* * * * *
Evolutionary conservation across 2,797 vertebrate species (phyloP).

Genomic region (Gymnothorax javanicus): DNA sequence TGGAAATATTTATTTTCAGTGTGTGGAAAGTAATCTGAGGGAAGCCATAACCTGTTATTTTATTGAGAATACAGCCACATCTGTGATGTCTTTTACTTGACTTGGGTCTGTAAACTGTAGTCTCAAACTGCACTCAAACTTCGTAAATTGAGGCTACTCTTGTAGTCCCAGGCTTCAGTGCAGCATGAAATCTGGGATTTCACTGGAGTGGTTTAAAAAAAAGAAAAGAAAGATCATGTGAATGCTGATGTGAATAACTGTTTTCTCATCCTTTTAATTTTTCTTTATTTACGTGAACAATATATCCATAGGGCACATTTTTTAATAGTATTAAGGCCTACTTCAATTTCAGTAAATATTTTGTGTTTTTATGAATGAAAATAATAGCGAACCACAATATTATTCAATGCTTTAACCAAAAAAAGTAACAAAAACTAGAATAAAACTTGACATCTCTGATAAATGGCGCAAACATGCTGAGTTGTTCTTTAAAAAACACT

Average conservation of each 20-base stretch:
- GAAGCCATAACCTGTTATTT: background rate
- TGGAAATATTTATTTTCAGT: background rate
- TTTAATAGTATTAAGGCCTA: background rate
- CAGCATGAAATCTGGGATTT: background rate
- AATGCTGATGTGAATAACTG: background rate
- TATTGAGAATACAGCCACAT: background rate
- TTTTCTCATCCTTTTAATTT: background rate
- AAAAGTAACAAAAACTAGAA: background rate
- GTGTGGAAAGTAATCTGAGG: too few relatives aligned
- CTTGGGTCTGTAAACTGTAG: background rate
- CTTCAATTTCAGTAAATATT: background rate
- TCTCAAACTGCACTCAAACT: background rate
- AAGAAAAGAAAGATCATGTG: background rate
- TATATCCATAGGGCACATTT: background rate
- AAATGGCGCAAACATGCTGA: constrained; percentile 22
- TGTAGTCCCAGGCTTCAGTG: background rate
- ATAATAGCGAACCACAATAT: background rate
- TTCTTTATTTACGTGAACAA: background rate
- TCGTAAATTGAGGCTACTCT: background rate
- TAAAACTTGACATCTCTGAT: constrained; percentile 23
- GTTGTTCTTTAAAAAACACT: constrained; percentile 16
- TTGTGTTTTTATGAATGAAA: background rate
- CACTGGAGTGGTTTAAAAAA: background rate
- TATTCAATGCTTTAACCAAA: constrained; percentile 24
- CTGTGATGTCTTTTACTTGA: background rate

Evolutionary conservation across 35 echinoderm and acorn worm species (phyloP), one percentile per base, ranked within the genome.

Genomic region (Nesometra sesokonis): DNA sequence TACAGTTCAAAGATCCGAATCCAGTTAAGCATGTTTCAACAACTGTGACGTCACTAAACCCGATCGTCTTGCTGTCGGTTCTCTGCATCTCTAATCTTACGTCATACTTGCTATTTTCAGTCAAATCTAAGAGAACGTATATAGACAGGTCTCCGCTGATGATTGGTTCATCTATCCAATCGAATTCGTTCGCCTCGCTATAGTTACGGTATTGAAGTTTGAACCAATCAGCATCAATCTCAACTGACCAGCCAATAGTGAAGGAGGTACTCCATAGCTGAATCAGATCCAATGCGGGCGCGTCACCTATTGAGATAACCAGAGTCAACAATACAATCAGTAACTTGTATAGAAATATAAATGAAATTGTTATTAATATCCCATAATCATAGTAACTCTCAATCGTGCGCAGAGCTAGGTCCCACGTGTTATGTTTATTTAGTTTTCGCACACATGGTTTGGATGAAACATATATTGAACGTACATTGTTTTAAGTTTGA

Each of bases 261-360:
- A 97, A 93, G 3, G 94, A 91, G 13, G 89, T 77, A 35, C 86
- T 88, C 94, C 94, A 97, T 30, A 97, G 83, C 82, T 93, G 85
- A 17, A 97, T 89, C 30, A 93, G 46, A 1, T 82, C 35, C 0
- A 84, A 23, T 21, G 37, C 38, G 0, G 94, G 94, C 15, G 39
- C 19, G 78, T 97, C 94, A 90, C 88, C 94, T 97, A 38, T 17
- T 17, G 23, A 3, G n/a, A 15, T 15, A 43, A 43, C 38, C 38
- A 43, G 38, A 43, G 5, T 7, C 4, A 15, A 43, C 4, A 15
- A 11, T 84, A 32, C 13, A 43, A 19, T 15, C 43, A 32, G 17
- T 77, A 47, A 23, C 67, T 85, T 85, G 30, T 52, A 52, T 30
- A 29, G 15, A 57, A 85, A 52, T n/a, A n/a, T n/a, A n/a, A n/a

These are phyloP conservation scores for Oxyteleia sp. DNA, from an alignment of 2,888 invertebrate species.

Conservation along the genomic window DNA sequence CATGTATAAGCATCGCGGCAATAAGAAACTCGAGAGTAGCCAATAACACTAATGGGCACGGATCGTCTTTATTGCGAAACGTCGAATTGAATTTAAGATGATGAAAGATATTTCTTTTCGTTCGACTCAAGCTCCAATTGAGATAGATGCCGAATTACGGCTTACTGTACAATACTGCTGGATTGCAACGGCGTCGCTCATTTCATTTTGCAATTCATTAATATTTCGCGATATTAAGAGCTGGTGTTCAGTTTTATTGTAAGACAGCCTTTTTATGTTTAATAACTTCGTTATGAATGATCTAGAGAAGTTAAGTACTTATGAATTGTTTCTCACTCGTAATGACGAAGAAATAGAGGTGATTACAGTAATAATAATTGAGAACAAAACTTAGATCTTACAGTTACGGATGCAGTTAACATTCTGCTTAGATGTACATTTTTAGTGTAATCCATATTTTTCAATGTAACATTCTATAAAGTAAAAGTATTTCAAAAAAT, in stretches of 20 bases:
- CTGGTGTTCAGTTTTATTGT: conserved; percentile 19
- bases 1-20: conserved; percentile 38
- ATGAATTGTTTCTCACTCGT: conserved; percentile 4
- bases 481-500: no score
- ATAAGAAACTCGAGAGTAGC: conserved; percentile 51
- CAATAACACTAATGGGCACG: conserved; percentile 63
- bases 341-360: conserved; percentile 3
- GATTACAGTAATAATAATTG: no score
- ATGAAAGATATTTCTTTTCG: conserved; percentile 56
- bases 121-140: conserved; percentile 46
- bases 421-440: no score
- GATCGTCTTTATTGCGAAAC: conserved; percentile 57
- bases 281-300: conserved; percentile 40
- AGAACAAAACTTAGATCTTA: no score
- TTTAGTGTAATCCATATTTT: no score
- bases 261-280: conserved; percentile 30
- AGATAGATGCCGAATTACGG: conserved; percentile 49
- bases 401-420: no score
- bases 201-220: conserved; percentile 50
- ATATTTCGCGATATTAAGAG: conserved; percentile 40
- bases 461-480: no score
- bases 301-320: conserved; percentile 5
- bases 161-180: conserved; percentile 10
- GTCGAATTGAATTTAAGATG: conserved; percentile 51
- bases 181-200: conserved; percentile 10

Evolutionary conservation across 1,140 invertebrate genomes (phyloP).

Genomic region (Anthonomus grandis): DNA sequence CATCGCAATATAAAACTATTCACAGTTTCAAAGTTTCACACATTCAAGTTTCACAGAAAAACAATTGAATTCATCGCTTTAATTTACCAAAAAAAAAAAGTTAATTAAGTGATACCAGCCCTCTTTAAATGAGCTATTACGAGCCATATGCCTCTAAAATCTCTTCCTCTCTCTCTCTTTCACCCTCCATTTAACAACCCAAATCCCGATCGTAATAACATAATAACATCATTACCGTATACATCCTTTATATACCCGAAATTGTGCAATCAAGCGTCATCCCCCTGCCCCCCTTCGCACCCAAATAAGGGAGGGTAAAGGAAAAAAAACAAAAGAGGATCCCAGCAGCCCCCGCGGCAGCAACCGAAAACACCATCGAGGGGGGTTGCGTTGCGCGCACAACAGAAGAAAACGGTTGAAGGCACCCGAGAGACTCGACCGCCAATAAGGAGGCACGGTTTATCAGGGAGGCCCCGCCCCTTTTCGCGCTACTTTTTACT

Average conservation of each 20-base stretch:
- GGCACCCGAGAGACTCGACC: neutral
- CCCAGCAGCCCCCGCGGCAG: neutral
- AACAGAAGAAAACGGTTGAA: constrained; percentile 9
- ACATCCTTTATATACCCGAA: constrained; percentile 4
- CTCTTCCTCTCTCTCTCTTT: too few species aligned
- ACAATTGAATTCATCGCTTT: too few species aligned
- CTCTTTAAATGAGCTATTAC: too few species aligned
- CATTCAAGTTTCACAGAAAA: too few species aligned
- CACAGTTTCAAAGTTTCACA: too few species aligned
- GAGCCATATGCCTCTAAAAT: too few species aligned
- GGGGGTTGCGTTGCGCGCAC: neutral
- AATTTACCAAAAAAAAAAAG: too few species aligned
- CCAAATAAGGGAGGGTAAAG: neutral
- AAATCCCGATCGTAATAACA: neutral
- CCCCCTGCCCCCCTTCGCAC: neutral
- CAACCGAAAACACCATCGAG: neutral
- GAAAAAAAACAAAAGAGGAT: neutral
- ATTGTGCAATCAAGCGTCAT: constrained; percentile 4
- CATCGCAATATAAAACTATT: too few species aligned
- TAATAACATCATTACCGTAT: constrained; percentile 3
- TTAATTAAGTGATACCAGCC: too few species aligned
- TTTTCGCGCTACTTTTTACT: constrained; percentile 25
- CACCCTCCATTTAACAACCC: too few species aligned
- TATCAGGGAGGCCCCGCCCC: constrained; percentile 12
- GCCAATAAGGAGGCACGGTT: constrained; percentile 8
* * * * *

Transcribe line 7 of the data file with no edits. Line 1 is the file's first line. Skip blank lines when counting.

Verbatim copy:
- CAGCATGAAATCTGGGATTT: background rate